Although server virtualization has eased the job of network administrators in many ways, it has complicated the task of software license tracking. Traditional per-server or per-processor licensing models simply don’t translate well to virtual server environments. What’s more, the highly dynamic nature of virtual server lifecycle management can render a licensing report inaccurate shortly after it’s created.
There are several steps IT managers can take to make license management of virtualized software more practical:
1. Stick to the spirit of legacy licensing policies.
When working within the confines of legacy licensing policies in a virtual data center, try to adhere to the spirit of the licensing policy. For example, if a product is licensed per server, then treat your virtual servers as if they were physical machines. A product that is licensed for use on a single server should not be run on multiple virtual machines, even if those VMs reside on the same physical host.
License compliance can take on an additional measure of complexity for products that are licensed per socket or per CPU core. The only way to truly comply with a per-socket licensing requirement is to license the product based on the number of CPU sockets present in the physical host. However, a district could make an exception to this licensing method while continuing to follow the policy in good faith if it uses a hypervisor that supports true CPU affinity. In that situation, the product should only be licensed for the number of sockets that have been allocated to the VM.
2. Use virtualization-aware asset management tools.
Some software makers have begun adapting their licensing policies to make it easier to use their products in a virtual environment, but such policies may not always mesh well with license metering software. For example, a Microsoft Windows Server 2008 R2 Datacenter Edition license allows for the creation of an unlimited number of Windows servers on a single virtualization host. Unless license metering software is virtualization-aware, it would most likely report that the VMs running the OS are out of compliance.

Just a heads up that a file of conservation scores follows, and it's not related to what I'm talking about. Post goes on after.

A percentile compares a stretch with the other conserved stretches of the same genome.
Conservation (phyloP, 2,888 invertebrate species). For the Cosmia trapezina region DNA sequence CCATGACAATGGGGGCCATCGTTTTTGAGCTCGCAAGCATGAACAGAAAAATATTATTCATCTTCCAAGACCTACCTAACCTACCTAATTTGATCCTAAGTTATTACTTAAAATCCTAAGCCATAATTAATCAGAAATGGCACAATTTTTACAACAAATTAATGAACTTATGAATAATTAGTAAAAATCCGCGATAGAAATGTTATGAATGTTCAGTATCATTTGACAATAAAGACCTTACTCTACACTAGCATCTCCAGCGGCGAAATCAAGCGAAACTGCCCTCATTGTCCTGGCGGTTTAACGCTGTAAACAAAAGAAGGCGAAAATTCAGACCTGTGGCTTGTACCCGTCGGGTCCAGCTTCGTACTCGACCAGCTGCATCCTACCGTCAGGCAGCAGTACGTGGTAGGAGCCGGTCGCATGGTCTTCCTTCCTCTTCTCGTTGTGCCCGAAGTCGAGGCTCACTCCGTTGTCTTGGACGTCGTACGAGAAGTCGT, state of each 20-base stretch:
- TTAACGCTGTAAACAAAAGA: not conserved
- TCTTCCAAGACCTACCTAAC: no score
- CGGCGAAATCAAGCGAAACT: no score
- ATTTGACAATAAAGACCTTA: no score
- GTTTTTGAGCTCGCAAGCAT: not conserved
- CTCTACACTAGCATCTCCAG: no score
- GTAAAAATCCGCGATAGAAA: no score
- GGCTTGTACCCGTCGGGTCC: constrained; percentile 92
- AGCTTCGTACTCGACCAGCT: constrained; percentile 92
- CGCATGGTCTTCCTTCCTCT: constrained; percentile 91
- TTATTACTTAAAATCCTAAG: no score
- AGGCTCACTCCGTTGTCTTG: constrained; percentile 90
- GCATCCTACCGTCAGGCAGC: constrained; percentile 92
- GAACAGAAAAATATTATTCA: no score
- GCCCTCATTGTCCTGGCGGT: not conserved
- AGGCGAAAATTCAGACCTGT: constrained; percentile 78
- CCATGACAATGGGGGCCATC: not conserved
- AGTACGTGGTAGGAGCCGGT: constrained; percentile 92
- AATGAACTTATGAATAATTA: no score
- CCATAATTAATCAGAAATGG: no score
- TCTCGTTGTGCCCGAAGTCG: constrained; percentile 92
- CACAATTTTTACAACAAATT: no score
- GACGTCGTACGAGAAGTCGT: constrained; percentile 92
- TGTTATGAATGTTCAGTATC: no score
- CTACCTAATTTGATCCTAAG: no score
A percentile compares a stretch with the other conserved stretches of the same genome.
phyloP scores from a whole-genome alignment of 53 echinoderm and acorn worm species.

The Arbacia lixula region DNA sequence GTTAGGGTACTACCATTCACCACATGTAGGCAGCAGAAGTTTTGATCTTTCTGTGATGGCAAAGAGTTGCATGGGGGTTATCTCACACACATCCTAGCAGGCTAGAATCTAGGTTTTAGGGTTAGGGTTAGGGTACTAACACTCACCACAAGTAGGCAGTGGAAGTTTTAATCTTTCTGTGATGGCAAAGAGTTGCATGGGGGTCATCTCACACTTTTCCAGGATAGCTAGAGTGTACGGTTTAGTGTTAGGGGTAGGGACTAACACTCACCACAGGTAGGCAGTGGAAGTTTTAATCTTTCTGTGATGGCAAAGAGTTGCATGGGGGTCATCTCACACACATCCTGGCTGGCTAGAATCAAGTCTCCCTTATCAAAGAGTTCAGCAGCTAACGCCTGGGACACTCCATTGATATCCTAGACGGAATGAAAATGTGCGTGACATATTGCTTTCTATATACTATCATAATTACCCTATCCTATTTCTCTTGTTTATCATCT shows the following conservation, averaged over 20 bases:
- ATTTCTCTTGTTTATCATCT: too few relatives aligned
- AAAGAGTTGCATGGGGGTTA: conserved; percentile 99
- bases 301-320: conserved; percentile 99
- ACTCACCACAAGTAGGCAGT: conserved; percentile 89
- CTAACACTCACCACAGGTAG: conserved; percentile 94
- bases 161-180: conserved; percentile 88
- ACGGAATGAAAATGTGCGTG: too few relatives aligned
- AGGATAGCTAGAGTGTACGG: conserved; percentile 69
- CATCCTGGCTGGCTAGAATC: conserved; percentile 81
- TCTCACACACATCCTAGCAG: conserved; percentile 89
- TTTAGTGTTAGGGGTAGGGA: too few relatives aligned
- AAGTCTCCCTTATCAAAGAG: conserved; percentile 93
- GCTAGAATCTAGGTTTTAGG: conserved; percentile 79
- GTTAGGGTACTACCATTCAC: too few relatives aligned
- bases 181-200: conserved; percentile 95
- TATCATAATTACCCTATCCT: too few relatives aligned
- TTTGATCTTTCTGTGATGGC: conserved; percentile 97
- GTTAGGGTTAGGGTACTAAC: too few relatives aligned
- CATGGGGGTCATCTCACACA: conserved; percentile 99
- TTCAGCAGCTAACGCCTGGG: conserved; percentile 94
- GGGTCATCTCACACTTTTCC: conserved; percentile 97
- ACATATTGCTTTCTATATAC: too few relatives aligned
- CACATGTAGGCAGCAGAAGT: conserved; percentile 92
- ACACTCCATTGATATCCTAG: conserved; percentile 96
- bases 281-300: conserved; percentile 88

3. Include a metering agent in VM templates.
The dynamic nature of VM lifecycle management exacerbates the challenge of license metering in virtual environments. Fortunately, districts that create a large number of VMs almost always do so from templates.
One trick for ensuring that your license usage remains in compliance is to include a license metering agent in your VM templates. That way, each new virtual server will automatically check in with your district’s license metering software.
4. Plan for dynamic VM usage.
VMs tend to be dynamically created on an as-needed basis and are often temporary in nature. As such, it is useful to take the overall VM lifecycle into account when planning for license compliance.
It’s prudent for districts with highly dynamic virtual data centers to purchase site licenses for software whenever possible. Doing so frees the organization from the burden of tracking individual license use.
For applications that don’t include virtualization-specific licensing policies and for which purchasing a site license is impractical, implement quotas to prevent license violations. For example, many districts use a service portal to automatically generate VMs based on template images. Some of these portals contain a quota feature that can be used to limit the number of VMs that can be generated from a template. Such a feature could be used to ensure license compliance.
While ensuring software licensing compliance in virtual environments can be difficult, this challenge isn’t insurmountable. An ever-increasing number of software makers now license their wares for virtual environments.